Paul Revere's House is the National Historic Landmark and the family home of Paul Revere, an outstanding silversmith and the legendary messenger who warned his fellow citizens in Lexington that the British forces were going on the offensive. The House is situated in the downtown Boston and is considered to be the oldest building in the area. It was built in 1680 and had a view of North Square back then. The House was restored to the way it looked in the 18th century in the beginning of the 20th century by a Revere descendant. It is said to reflect the peculiarities of the Georgian architecture that manifested itself through clear symmetry and simplicity of shape.
The house is without any doubt a valuable monument of history representing the mode of life of late period colonial America. On the outside it looks like a plain wooden house with small windows of different sizes that have shutters and bars. The bars remind the visitor that originally the house was owned by a wealthy merchant, Robert Howard, who was probably afraid of burglars. The exposition does not take long, it is unguided and the visitor is offered to read the signs. It starts with the home kitchen that seems to be the most ascetic room in the house. The small fireplace is the main piece of furniture and artifact of history here. It was typical for the people of the 18th century to cook and heat the food in such a dangerous device. Various kitchen utensils are on display on the mantelpiece over the fireplace and hung on the metal rod next to it. They include heavy weight cast-iron saucepans and a kettle, hand-operated spices press and wooden plates, a tiny frying pan and a very peculiar heavy device that proved to be a non-electricity iron. All these kitchen artifacts represent a priceless source of information about the way of life that well-to-do people in the late 18th century were used to.
The next room shown in the exposition is the hall. According to the sign, this room largely preserved its look from its first owner, the merchant, who obviously took pride in expensive imposing dark furniture and heavy oriental carpets. The carpet is actually used as a tablecloth which was quite typical for the colonial period. Apparently, it was considered much too expensive to put on the floor and just walk on it.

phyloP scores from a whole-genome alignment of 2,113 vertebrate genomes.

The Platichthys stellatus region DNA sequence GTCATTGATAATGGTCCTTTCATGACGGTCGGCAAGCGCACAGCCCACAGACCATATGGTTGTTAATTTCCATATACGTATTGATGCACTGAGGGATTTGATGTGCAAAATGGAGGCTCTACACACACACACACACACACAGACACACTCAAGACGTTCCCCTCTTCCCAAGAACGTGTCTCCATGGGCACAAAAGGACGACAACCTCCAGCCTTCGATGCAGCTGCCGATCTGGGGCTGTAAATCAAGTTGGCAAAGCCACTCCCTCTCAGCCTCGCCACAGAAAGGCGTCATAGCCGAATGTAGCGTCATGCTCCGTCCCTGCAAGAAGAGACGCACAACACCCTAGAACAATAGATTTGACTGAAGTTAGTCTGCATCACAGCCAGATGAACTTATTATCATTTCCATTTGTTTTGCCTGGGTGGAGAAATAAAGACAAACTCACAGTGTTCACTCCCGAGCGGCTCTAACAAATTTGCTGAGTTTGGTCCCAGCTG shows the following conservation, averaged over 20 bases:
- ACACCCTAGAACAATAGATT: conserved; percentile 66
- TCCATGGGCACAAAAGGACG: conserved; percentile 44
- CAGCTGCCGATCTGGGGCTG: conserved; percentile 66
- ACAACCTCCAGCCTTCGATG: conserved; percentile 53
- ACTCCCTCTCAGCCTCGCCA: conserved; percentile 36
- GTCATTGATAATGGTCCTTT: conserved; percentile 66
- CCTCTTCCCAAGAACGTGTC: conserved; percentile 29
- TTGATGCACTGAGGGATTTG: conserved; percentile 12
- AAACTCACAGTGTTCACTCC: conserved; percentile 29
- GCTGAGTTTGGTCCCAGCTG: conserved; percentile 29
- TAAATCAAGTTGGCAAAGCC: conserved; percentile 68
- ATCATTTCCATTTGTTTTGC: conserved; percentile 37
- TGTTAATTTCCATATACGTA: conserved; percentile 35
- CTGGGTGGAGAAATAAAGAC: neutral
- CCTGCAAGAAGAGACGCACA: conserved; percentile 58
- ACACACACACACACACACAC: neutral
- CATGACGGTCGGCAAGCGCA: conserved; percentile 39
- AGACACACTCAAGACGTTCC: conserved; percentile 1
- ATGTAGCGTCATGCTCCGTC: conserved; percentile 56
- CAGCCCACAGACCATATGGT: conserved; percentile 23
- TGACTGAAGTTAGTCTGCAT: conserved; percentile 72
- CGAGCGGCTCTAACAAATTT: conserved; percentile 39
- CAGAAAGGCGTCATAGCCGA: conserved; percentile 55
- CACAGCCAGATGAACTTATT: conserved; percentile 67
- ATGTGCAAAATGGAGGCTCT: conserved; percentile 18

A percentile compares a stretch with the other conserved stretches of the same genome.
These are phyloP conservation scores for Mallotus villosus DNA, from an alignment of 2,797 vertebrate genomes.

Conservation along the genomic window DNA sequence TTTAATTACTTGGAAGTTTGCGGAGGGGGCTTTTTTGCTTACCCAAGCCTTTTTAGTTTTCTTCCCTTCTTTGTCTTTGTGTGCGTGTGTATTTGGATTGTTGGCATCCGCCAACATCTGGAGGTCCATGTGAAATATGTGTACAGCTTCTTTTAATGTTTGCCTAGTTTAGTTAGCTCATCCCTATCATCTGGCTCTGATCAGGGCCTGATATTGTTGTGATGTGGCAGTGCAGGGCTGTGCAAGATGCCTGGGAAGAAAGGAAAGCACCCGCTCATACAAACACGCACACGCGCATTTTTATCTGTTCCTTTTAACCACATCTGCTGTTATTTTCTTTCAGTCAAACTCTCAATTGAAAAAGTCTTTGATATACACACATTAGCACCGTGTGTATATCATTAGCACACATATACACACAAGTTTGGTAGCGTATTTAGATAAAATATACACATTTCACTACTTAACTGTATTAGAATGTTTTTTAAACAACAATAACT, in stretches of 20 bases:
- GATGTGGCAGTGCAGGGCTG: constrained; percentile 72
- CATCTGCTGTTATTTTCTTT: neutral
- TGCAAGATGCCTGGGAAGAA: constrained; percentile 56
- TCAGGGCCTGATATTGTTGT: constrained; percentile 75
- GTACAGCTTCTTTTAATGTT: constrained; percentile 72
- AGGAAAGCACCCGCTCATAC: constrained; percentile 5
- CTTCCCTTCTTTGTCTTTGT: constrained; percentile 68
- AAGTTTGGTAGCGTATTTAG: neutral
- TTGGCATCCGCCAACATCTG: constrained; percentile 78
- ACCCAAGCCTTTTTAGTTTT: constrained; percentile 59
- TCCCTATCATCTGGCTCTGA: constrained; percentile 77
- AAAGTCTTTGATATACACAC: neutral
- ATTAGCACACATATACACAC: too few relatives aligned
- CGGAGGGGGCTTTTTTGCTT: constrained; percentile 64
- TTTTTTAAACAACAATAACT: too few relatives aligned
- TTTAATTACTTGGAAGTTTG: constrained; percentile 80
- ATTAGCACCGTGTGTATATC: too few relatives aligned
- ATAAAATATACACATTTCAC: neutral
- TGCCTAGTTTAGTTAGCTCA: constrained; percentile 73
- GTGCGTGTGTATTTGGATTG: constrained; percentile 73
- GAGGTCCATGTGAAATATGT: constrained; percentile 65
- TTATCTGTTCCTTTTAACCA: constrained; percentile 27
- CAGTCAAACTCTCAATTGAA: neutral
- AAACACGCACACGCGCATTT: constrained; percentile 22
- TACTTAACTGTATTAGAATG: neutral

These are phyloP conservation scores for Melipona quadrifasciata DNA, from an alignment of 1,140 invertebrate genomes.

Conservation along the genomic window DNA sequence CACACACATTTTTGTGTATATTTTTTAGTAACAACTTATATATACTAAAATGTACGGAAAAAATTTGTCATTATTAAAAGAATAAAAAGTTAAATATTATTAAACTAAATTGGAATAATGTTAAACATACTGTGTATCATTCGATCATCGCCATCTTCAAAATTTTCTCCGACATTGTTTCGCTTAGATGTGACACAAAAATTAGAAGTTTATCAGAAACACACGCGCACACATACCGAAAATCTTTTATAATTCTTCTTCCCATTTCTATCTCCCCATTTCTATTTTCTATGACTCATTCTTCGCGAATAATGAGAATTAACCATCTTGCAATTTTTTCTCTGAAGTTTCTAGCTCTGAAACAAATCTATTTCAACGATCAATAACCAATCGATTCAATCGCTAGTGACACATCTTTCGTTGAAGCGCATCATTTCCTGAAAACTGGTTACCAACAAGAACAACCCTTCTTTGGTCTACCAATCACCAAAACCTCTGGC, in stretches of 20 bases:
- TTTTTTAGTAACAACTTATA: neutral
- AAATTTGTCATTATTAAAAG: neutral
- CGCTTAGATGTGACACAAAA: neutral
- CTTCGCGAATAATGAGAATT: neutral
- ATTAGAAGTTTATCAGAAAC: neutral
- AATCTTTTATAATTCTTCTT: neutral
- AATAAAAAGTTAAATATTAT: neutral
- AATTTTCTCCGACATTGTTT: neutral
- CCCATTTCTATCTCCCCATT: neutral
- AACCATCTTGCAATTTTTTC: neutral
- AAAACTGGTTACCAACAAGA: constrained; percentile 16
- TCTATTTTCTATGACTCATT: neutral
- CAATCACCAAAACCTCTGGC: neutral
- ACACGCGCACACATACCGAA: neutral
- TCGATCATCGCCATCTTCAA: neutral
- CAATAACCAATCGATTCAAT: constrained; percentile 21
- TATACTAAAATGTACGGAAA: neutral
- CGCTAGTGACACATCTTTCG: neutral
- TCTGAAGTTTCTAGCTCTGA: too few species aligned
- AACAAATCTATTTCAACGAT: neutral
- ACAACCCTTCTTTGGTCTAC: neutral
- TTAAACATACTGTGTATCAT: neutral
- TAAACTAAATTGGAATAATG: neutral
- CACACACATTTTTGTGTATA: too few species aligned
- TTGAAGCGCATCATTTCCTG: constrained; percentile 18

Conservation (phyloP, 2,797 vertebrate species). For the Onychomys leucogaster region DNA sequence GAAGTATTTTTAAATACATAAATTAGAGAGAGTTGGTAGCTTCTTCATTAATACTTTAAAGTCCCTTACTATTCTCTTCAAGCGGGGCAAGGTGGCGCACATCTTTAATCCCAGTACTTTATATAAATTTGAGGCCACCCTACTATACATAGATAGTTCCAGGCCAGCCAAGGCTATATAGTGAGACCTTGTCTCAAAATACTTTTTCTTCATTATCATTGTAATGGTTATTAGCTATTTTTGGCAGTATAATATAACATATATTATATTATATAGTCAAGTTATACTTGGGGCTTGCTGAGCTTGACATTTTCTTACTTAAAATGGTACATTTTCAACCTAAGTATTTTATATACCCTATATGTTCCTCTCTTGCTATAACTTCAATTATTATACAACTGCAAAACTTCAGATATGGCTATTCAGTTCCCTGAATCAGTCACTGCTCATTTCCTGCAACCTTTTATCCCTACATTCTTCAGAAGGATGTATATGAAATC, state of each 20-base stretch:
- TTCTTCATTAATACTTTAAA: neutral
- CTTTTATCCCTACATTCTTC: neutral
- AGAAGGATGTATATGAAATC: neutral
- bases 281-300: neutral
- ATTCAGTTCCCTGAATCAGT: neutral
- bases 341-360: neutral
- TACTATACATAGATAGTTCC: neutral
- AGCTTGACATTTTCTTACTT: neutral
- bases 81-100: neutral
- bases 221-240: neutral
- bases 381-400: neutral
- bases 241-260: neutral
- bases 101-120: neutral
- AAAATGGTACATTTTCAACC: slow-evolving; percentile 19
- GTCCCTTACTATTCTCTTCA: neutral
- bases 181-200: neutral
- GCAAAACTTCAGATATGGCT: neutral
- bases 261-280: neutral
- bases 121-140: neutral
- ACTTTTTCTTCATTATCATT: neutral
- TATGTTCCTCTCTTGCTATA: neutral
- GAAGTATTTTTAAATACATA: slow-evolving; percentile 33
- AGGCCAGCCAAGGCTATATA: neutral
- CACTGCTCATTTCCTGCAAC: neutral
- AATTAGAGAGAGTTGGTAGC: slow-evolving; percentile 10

The largest and the most elegant room in the house is The Best Chamber, furnished according to the late 18th century fashion. The centerpiece of the room is the beautiful bed decorated with a floral bedspread and a canopy of the same design. It is adorably simple and luxurious at the same time. Paul and his wife Rachel used this room as their bedroom and an exquisite parlor to entertain guests. The most valuable artifacts of this room are the Windsor chairs, the mahogany bow-dresser and the arm-chair that are supposed to be originals.
The second bedroom is much simpler in appearance; its walls are white and the bed does not have a canopy. The bed cover has a plain checked pattern and the chairs do not have a soft padding as in the Best Chamber. This room was occupied by Pauls mother and after she died at the age of 73, Pauls numerous children used it as their bedroom. The most treasured artifact in this room is the original Windsor rocker that even has some original paint on it.
The courtyard also features some valued objects of 18th century smith work. These metal artifacts made by Paul Revere and his sons include the 900-pound bell that attracts most tourists interest, a small mortar on a wooden stand and a bolt from the US constitution behind a glass showcase. The bell reminds the visitors that Paul Revere was the person who made the first bell in Boston after his brave messenger trip.
In general, the museum is a worthwhile source of priceless information about late colonial architecture and interior design. Paul Reveres House styled according to his own and his familys personal style can also tell the researcher a lot about the courageous messenger personality, being industrious, simple and inventive. All the details of his small house are highly functional and probably made living in it very easy and pleasant.
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